In a surprise move Wednesday, the state’s Commission on Wildlife, Fisheries and Parks gave its approval to baiting deer in Mississippi, at least during gun season.

Late in the afternoon’s regularly monthly meeting in Jackson, under old business and just prior to entering private executive session, the panel voted unanimously to remove language from its supplemental deer feeding regulation that prohibits having feeders within line of sight while hunting.

The feeder will still have to be over 100 yards away, which puts it out of range of archers, but it no longer has to be hidden by terrain, trees or other vegetation.

Biologist and MDWFP deer program biologist Lann Wilf told Broom that the change “means the feeder no longer has to be hidden; it can be in plain view as long as it’s 100 yards (or more) away.”

One reporter at the monthly meeting, Brian Broom of The Clarion-Ledger, said the move caught most everybody in the room by surprise, including himself. He said he almost missed it.

“It was not on the agenda given to the public, at least not on the one I received,” the writer said. “They finished up the business on the agenda and I was getting my stuff together to leave before they went into executive session and I heard some talk (from the front of the room) and heard the words ‘supplemental deer feeding’ and then they all said ‘Aye’ and it was over. There was no discussion; the whole thing lasted like 10 seconds and they went into executive session.”

State public meeting laws allow agency oversight commissions, panels or boards to enter private executive session to discuss legal and personnel matters. All other business conducted must be open to the public.

Reached later, Commission Chairman Charles Rigdon of Columbus defended how the vote was handled, telling Broom “it was a normal vote” and that the commissioners had discussed the topic prior to the meeting.

Rigdon said the decision to vote on the issue was made after the Department of Wildlife, Fisheries and Parks conducted a survey a few months ago in which 62 percent favored removing the line of sight language from the regulation.

Rigdon said it was “an accident” that subject was not on the agendas given to the public. He said it was added to the original agenda and it was unintentional that it was not included on all printed agendas.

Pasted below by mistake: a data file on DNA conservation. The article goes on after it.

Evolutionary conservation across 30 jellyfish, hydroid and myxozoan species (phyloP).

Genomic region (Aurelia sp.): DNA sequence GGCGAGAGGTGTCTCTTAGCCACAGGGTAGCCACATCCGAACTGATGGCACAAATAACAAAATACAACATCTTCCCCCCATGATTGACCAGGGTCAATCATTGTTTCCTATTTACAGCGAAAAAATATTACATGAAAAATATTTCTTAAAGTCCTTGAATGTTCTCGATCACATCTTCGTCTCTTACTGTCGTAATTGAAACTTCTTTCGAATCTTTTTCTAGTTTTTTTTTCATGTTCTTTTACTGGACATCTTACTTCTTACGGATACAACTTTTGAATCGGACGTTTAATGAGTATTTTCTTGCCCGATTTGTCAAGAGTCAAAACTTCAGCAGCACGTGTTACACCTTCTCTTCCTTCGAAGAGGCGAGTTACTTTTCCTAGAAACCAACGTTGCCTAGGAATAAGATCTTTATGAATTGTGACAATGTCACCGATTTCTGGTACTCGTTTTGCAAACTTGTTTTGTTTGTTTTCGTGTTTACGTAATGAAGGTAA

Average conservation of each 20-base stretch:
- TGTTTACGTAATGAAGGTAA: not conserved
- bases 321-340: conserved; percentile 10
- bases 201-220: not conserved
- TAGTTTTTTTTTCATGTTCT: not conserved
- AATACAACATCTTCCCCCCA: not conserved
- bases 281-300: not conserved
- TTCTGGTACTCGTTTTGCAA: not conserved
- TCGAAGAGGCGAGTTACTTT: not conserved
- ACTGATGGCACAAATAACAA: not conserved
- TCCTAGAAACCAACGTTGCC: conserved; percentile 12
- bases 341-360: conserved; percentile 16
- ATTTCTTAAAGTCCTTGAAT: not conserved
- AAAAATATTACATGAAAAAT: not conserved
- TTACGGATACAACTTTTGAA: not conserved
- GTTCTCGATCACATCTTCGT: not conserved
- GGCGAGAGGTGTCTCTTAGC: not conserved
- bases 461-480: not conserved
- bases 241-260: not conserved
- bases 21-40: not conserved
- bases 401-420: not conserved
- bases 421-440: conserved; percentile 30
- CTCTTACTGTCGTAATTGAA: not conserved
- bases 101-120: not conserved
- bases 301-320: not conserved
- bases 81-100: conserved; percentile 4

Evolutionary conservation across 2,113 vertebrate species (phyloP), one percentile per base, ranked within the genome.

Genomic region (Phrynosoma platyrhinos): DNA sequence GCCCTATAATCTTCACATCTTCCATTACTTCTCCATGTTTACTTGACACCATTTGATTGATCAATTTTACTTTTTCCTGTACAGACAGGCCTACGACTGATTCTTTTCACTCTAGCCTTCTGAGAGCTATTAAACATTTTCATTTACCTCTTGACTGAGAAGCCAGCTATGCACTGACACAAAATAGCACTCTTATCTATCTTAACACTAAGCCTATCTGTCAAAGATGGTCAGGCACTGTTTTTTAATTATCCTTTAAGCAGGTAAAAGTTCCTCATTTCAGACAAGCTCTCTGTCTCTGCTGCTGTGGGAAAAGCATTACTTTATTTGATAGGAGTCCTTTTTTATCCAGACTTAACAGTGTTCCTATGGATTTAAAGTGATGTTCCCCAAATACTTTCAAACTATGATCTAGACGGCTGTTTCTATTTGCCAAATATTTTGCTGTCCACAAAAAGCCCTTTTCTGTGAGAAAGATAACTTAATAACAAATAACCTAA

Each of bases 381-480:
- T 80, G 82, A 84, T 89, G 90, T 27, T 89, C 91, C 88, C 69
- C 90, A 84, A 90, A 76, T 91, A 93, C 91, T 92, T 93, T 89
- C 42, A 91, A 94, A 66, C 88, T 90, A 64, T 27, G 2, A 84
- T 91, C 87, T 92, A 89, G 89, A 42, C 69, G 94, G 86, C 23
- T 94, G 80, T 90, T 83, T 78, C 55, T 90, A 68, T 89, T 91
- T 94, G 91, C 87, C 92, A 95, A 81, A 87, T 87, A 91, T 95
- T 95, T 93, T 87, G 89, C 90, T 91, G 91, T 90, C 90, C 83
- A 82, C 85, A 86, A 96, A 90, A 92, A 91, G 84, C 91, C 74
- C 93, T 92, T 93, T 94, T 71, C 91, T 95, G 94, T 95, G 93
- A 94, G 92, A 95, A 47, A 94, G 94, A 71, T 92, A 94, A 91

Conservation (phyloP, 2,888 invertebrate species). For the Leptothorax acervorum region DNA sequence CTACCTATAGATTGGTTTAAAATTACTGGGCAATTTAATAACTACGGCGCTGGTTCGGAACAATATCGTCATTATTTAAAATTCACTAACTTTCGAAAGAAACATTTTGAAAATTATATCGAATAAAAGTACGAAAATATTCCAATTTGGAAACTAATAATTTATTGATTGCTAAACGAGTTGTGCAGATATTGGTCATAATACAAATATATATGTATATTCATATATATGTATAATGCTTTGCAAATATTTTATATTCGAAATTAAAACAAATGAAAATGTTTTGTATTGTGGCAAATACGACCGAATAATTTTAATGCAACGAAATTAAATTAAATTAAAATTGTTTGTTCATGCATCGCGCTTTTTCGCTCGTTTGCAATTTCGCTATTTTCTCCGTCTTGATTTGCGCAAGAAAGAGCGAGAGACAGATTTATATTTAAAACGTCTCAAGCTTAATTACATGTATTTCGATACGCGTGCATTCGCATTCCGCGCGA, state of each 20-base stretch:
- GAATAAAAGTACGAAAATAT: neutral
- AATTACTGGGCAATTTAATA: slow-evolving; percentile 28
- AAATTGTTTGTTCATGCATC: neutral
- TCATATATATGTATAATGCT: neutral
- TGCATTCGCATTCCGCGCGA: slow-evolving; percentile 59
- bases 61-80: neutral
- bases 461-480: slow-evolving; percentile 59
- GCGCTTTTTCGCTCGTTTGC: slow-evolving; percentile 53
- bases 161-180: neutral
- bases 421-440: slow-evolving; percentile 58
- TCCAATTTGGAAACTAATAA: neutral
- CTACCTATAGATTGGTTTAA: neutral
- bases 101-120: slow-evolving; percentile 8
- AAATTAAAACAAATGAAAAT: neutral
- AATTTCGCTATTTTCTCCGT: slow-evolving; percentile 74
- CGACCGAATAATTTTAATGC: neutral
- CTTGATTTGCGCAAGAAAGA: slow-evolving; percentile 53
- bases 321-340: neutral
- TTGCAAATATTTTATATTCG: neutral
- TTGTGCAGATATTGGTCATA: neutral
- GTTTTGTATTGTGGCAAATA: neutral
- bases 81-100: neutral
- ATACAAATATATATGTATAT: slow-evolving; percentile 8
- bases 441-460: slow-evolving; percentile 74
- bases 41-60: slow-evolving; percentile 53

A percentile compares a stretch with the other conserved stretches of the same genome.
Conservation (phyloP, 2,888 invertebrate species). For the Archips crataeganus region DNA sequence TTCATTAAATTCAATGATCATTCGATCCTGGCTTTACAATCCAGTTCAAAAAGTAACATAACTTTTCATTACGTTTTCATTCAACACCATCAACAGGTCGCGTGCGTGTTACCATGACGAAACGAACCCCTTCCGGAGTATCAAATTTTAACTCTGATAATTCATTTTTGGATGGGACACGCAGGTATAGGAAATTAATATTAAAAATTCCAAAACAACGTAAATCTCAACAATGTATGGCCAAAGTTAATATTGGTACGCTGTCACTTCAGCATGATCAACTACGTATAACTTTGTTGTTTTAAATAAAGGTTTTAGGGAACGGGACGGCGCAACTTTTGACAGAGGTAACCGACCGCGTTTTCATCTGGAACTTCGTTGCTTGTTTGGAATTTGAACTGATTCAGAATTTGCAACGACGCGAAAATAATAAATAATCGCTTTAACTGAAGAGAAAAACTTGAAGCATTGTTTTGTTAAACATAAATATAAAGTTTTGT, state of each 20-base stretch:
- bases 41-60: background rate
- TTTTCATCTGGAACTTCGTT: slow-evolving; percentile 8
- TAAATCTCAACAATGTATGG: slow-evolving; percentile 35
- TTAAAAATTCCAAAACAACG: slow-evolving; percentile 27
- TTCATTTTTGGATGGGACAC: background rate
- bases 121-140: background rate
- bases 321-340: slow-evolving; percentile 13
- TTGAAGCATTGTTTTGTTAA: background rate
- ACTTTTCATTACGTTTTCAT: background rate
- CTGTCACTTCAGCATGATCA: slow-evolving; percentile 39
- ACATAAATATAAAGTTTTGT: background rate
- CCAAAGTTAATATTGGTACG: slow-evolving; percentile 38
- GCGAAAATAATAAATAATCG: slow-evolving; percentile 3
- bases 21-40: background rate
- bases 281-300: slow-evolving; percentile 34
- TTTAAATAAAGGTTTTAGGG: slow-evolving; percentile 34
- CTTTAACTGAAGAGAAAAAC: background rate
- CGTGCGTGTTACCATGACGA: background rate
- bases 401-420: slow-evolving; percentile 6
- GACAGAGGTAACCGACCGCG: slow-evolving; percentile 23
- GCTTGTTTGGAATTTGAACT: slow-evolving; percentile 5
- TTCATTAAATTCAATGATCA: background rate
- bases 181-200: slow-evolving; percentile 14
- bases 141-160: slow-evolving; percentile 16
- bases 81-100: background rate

Rigdon also defended the vote pointing to the state’s regulatory process, which requires the Commission to first pass a Notice of Intent. That is followed by a mandatory 30-day comment period for the public and then at the next Commission meeting, the panel can either change the regulation or issue a Final Notice that the regulation is changing.

Public reaction is mixed, similar to the feelings about baiting, which has been a passionate topic for both the “pro” and “anti” sides of the issue.

“So the nuts went ahead and did it,” said Tom Anderson of Jackson, who opposes baiting. “First off, it’s just not sporting. I hate the perception non-hunters have of us shooting deer over feed. Heck, I hate my perception of it. 

“Second, just this year, two more states reported Chronic Wasting Disease (Texas and Missouri) and while I can’t say baiting caused those breakouts, I have studied it enough to know that any time you congregate game together you increase the odds of disease, any disease. Instead of changing the regulation to allow feeding, or baiting, within line of sight of the feeder, we would have been eliminating feeders altogether.”

James Thomas of Hattiesburg was elated.

“It’s about time,” said Thomas, who doubts the disease issue. “People have been baiting for years and getting away with it, and nothing bad has happened.

“As for whether or not it is ethical, if you oppose baiting don’t bait. It’s that simple.” 

Anderson said it’s not that simplistic.

“Say you have 1,000 acres in a club and you want to hunt fair chase (non-baiting) and you don’t have feeders running during the season, but all the clubs for 5,000 or 10,000 acres around you are running feeders and baiting, what choice do you have,” he said. “You either feed or lose your game.”

Mississippians have 30 days to make their comments known by mail or e-mail to the MDWFP prior to the Commission’s next action. Comments can be submitted by mail to Comments, Attn: Larry Castle, 1605 Eastover Drive, Jackson, MS 39211. E-mail comments should be addressed to SharonP@mdwfp.state.ms.us.